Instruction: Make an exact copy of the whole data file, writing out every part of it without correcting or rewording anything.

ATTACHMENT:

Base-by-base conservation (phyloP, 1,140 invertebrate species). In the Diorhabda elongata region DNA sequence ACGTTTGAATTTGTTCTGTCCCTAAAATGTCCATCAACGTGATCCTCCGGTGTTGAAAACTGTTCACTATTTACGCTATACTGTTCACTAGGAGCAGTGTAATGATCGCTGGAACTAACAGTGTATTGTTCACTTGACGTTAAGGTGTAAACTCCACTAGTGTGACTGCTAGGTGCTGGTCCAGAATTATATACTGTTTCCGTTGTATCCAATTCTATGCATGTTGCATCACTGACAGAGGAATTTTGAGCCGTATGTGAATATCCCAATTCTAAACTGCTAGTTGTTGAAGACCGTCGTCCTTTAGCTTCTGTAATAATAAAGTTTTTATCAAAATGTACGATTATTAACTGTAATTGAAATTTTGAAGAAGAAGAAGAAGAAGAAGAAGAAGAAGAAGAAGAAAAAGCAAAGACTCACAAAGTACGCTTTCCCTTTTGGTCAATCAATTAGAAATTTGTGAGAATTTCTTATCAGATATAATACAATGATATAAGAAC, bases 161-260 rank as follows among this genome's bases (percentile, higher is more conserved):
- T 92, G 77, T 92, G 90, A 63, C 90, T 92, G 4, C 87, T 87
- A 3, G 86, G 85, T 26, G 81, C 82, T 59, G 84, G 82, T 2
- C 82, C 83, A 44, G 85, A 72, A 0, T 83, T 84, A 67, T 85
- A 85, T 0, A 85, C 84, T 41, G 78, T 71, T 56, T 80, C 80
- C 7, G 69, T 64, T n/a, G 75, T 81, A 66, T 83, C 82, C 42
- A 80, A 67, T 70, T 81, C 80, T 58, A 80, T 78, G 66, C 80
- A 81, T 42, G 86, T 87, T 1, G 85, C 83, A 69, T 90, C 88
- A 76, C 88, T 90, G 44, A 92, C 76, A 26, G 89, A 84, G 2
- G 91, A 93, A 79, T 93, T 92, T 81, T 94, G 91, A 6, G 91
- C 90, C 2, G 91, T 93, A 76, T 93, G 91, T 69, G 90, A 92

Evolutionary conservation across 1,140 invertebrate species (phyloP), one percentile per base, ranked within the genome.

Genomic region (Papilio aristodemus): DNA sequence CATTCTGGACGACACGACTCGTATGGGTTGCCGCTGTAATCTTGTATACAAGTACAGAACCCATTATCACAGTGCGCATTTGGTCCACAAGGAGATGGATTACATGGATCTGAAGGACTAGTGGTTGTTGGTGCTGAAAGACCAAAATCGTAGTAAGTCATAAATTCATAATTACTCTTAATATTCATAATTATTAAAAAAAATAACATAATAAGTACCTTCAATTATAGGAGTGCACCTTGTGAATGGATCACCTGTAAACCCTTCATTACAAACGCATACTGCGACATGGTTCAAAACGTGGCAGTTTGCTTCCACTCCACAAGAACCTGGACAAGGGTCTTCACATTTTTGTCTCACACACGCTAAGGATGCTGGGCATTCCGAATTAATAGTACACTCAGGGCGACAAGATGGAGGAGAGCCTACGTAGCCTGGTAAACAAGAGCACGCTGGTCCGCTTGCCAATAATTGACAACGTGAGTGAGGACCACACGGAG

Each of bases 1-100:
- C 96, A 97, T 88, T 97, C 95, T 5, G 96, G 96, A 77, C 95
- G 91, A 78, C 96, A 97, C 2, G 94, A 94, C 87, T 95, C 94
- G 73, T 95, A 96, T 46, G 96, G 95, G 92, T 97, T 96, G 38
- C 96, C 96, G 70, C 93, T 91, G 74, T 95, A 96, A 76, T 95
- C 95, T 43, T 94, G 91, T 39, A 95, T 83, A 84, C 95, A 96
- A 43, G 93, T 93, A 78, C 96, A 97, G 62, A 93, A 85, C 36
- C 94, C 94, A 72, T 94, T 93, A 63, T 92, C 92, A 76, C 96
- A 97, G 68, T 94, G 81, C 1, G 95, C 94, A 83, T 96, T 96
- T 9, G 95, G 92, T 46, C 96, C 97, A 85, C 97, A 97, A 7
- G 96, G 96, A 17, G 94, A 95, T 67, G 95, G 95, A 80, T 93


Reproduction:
Base-by-base conservation (phyloP, 1,140 invertebrate species). In the Diorhabda elongata region DNA sequence ACGTTTGAATTTGTTCTGTCCCTAAAATGTCCATCAACGTGATCCTCCGGTGTTGAAAACTGTTCACTATTTACGCTATACTGTTCACTAGGAGCAGTGTAATGATCGCTGGAACTAACAGTGTATTGTTCACTTGACGTTAAGGTGTAAACTCCACTAGTGTGACTGCTAGGTGCTGGTCCAGAATTATATACTGTTTCCGTTGTATCCAATTCTATGCATGTTGCATCACTGACAGAGGAATTTTGAGCCGTATGTGAATATCCCAATTCTAAACTGCTAGTTGTTGAAGACCGTCGTCCTTTAGCTTCTGTAATAATAAAGTTTTTATCAAAATGTACGATTATTAACTGTAATTGAAATTTTGAAGAAGAAGAAGAAGAAGAAGAAGAAGAAGAAGAAGAAAAAGCAAAGACTCACAAAGTACGCTTTCCCTTTTGGTCAATCAATTAGAAATTTGTGAGAATTTCTTATCAGATATAATACAATGATATAAGAAC, bases 161-260 rank as follows among this genome's bases (percentile, higher is more conserved):
- T 92, G 77, T 92, G 90, A 63, C 90, T 92, G 4, C 87, T 87
- A 3, G 86, G 85, T 26, G 81, C 82, T 59, G 84, G 82, T 2
- C 82, C 83, A 44, G 85, A 72, A 0, T 83, T 84, A 67, T 85
- A 85, T 0, A 85, C 84, T 41, G 78, T 71, T 56, T 80, C 80
- C 7, G 69, T 64, T n/a, G 75, T 81, A 66, T 83, C 82, C 42
- A 80, A 67, T 70, T 81, C 80, T 58, A 80, T 78, G 66, C 80
- A 81, T 42, G 86, T 87, T 1, G 85, C 83, A 69, T 90, C 88
- A 76, C 88, T 90, G 44, A 92, C 76, A 26, G 89, A 84, G 2
- G 91, A 93, A 79, T 93, T 92, T 81, T 94, G 91, A 6, G 91
- C 90, C 2, G 91, T 93, A 76, T 93, G 91, T 69, G 90, A 92

Evolutionary conservation across 1,140 invertebrate species (phyloP), one percentile per base, ranked within the genome.

Genomic region (Papilio aristodemus): DNA sequence CATTCTGGACGACACGACTCGTATGGGTTGCCGCTGTAATCTTGTATACAAGTACAGAACCCATTATCACAGTGCGCATTTGGTCCACAAGGAGATGGATTACATGGATCTGAAGGACTAGTGGTTGTTGGTGCTGAAAGACCAAAATCGTAGTAAGTCATAAATTCATAATTACTCTTAATATTCATAATTATTAAAAAAAATAACATAATAAGTACCTTCAATTATAGGAGTGCACCTTGTGAATGGATCACCTGTAAACCCTTCATTACAAACGCATACTGCGACATGGTTCAAAACGTGGCAGTTTGCTTCCACTCCACAAGAACCTGGACAAGGGTCTTCACATTTTTGTCTCACACACGCTAAGGATGCTGGGCATTCCGAATTAATAGTACACTCAGGGCGACAAGATGGAGGAGAGCCTACGTAGCCTGGTAAACAAGAGCACGCTGGTCCGCTTGCCAATAATTGACAACGTGAGTGAGGACCACACGGAG

Each of bases 1-100:
- C 96, A 97, T 88, T 97, C 95, T 5, G 96, G 96, A 77, C 95
- G 91, A 78, C 96, A 97, C 2, G 94, A 94, C 87, T 95, C 94
- G 73, T 95, A 96, T 46, G 96, G 95, G 92, T 97, T 96, G 38
- C 96, C 96, G 70, C 93, T 91, G 74, T 95, A 96, A 76, T 95
- C 95, T 43, T 94, G 91, T 39, A 95, T 83, A 84, C 95, A 96
- A 43, G 93, T 93, A 78, C 96, A 97, G 62, A 93, A 85, C 36
- C 94, C 94, A 72, T 94, T 93, A 63, T 92, C 92, A 76, C 96
- A 97, G 68, T 94, G 81, C 1, G 95, C 94, A 83, T 96, T 96
- T 9, G 95, G 92, T 46, C 96, C 97, A 85, C 97, A 97, A 7
- G 96, G 96, A 17, G 94, A 95, T 67, G 95, G 95, A 80, T 93